Sunday, 14 May 2017

Cyber Attack: Why use Windows anyway.?

Why the Welsh NHS  was not affected by the Cyber Attack yesterday is not clear
A Welsh Government spokesman said NHS Wales had not been affected by the cyber attack but it was "monitoring the situation closely".
He added:
 "We have recently invested in upgrading IT to protect potentially vulnerable front-line NHS Wales systems.
"We have also introduced a national standard for IT security for all GP surgeries in Wales."

However as a regular  patient to more than one Welsh NHS clinic , i have been amazed that they were are 
So were we  in Wales saved by astute protection or were lucky that this did not appear in Hospitals throughout Wales?

Cyber attack on NHS England

AS Another Angry Voice points out 

The Tories had seven years warning that Microsoft would be turning off security updates on the outdated Windows XP system, however it's been estimated that some 90% of NHS hospitals are still using this outdated operating system.
In 2014 there was the option of a rolling one-year renewal of the protection for  NHS systems still using XP but the Tories turned it down in order to save a paltry £5.5 million. As a result the NHS is facing an enormous bill to recover the damage caused by this ransomware attack. 
The Tory government sat on their hands and did virtually nothing, leaving the NHS extremely vulnerable to this attack, yet the majority of the press are playing this story as if it's "just one of those things" and refusing to subject Amber Rudd's comments to the critical scrutiny they so thoroughly deserve.

For many using the previous Windows 7 PCs and Windows 8.1  version Windows 10 was offered as Free upgrade for a period but this did not include XP and many waited anyway to make sure  any bugs were discovered before upgrading and now costs  £119.99 incl. VAT

Below id the Timeline for Windows operating system as you can see newer versions  are becoming more frequent with the next appearing om 2020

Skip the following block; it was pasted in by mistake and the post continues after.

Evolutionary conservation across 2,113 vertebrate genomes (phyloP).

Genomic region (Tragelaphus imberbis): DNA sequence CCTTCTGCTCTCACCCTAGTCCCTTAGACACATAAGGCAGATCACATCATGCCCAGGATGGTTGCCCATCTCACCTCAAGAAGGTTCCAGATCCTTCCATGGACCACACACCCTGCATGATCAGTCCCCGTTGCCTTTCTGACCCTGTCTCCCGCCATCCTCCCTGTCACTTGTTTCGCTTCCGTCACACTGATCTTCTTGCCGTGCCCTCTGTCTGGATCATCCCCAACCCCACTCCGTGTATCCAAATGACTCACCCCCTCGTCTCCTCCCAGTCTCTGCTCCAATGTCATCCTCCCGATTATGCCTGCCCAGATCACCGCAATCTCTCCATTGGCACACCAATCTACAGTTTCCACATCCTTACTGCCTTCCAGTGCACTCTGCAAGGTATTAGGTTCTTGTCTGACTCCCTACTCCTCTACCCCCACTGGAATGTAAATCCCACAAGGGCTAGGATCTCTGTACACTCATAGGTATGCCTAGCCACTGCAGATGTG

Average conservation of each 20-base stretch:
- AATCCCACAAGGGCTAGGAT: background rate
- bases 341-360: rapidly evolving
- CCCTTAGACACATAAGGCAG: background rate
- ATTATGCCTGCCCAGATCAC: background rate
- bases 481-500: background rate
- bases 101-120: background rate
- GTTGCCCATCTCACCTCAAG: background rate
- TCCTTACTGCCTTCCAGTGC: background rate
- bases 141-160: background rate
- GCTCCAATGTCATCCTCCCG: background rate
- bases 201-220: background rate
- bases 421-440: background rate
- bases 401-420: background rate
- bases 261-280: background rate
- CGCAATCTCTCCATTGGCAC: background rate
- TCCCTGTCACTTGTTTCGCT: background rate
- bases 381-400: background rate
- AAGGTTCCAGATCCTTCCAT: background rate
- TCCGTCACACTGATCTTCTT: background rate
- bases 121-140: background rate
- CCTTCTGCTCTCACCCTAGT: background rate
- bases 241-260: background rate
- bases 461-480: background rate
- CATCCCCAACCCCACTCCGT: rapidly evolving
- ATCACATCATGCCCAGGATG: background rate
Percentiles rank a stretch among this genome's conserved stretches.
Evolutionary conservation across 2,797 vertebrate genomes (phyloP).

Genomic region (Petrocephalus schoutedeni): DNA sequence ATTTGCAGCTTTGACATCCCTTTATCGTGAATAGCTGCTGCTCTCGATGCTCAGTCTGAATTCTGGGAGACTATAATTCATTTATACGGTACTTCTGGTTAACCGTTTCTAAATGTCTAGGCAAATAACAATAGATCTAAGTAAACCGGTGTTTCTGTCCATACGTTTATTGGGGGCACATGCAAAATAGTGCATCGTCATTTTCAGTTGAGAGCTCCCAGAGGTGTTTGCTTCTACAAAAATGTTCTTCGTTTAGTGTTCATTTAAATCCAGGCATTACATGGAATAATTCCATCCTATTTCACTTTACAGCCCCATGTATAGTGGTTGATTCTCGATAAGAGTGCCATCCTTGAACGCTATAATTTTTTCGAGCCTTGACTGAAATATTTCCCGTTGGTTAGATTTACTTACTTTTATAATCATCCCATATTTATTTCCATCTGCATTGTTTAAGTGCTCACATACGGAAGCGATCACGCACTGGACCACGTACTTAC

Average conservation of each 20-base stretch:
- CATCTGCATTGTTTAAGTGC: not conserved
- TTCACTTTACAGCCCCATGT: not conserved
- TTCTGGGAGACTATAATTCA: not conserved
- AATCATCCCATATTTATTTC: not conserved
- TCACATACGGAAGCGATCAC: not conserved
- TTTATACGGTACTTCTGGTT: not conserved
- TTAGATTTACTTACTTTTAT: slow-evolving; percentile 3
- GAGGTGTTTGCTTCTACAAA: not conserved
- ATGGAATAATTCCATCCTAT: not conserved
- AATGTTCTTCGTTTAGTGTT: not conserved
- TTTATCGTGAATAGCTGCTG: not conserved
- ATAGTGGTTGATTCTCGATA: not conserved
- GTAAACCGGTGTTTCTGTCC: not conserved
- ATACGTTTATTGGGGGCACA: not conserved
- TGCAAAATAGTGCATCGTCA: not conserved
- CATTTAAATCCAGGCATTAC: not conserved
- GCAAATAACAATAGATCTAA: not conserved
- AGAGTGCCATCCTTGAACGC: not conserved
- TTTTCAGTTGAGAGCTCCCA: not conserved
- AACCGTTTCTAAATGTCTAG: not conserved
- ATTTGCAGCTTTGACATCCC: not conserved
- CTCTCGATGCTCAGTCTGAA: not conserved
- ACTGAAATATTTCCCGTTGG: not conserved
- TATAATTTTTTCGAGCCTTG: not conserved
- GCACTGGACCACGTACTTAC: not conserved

An image that visualizes the tables below

But why are government agencies using Windows anyway.

The  Linux operating system is free to users . Why doesn't the government use this.

It mlargely Virus resistant  but  this may be due to its low uptake and hackers can't be bothered  to attack it.

However surely the Welsh government for instance could come up with an arrangement that  they contribute to Linux development financially . whilst using the surplus  to create Cyber defences.

Indeed why can't we have a unique Linux system tweaked for NHS use for example.

I honestly don't know whether this is possible or if it could provide better protection fro hackers or if it would eventually prove a financial benifit.

All i;m saying is why not consider it? 



3 comments:

  1. As a linux user I have to agree with you. The governments of a number of Spanish autonomous communities have switched their government and educational systems wholly to Linux and have saved millions - as well as supporting a local software industry. They have produced localised versions with programs tailor made and using local languages. Linux is more secure by design than Windows.

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    1. Thanks Cibwr. I was hoping that you would contribute. Perhaps someone with a connection to the Assembly will read this and push it further?

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  2. I have a feeling that they are tied into long term exclusive contracts. Basic email and data storage systems should be on secure systems, which means on linux, specialist equipment should not be networked if it is vulnerable to hacking. Basic security needs to be a feature of the NHS and indeed any organisation. Perhaps spending a little more on basic security infrastructure would be a way of moving forwards.

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